When Acer recently introduced the C720 Chromebook, a Haswell Core i3-toting device, we couldn’t help but wonder if users would be comfortable shelling out $350 or more for a Chromebook. This is an especially pertinent question because if there’s one thing that has helped these nifty little devices carve a niche for themselves, it is their greater affordability compared to entry-level Windows machines. The good news is that Chromebooks are likely to get even more affordable in the near future .
This is because
inexpensive ARM-based SoCs from the likes of MediaTek and Rockchip could end up powering future Chromebook models
. Taiwan-based MediaTek, in fact, has already begun its efforts to get in on the Chrome OS action.
“A new experimental ARM Cortex A7 board named Moose has recently been added to the open-source Chromium OS repository by MediaTek,” Google’s François Beaufort revealed in a Google Plus post Saturday .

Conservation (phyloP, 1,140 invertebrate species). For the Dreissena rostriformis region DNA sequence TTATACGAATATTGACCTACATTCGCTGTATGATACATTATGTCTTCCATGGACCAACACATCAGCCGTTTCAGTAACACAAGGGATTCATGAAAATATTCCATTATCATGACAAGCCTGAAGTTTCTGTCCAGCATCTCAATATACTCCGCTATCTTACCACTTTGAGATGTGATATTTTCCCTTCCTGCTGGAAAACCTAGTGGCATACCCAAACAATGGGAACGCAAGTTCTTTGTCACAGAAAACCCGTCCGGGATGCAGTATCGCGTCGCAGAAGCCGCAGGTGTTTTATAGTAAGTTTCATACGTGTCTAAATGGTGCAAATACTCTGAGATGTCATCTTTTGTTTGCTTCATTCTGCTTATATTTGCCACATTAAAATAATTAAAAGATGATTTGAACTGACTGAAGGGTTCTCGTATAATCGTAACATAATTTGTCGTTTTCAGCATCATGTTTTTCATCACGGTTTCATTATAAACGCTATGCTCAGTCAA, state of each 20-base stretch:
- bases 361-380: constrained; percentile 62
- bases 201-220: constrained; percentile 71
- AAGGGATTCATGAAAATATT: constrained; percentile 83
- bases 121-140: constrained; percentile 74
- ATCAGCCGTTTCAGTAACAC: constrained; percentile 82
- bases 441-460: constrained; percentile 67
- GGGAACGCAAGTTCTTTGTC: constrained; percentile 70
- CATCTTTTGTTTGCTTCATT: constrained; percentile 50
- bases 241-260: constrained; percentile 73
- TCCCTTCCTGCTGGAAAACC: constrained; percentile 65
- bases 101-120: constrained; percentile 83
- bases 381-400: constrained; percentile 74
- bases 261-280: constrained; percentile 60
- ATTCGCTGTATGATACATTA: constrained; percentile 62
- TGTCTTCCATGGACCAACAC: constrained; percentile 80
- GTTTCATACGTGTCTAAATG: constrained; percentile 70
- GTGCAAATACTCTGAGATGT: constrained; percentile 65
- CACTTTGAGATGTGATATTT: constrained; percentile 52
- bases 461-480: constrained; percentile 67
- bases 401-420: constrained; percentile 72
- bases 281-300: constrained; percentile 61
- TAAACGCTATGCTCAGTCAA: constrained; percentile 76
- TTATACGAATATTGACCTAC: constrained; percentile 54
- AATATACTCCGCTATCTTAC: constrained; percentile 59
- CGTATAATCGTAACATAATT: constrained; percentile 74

With A7 chips from the likes of MediaTek being cheaper than even the ARM-based Exynos chips Samsung currently uses in a couple of its Chromebooks (the only company to do so), any device based on such SoCs will no doubt be cheaper than existing ARM- and X86-based Chromebooks, albeit while being considerably slower as well. However, all such dirt cheap devices are still quite far off — that is, if they show up at all.
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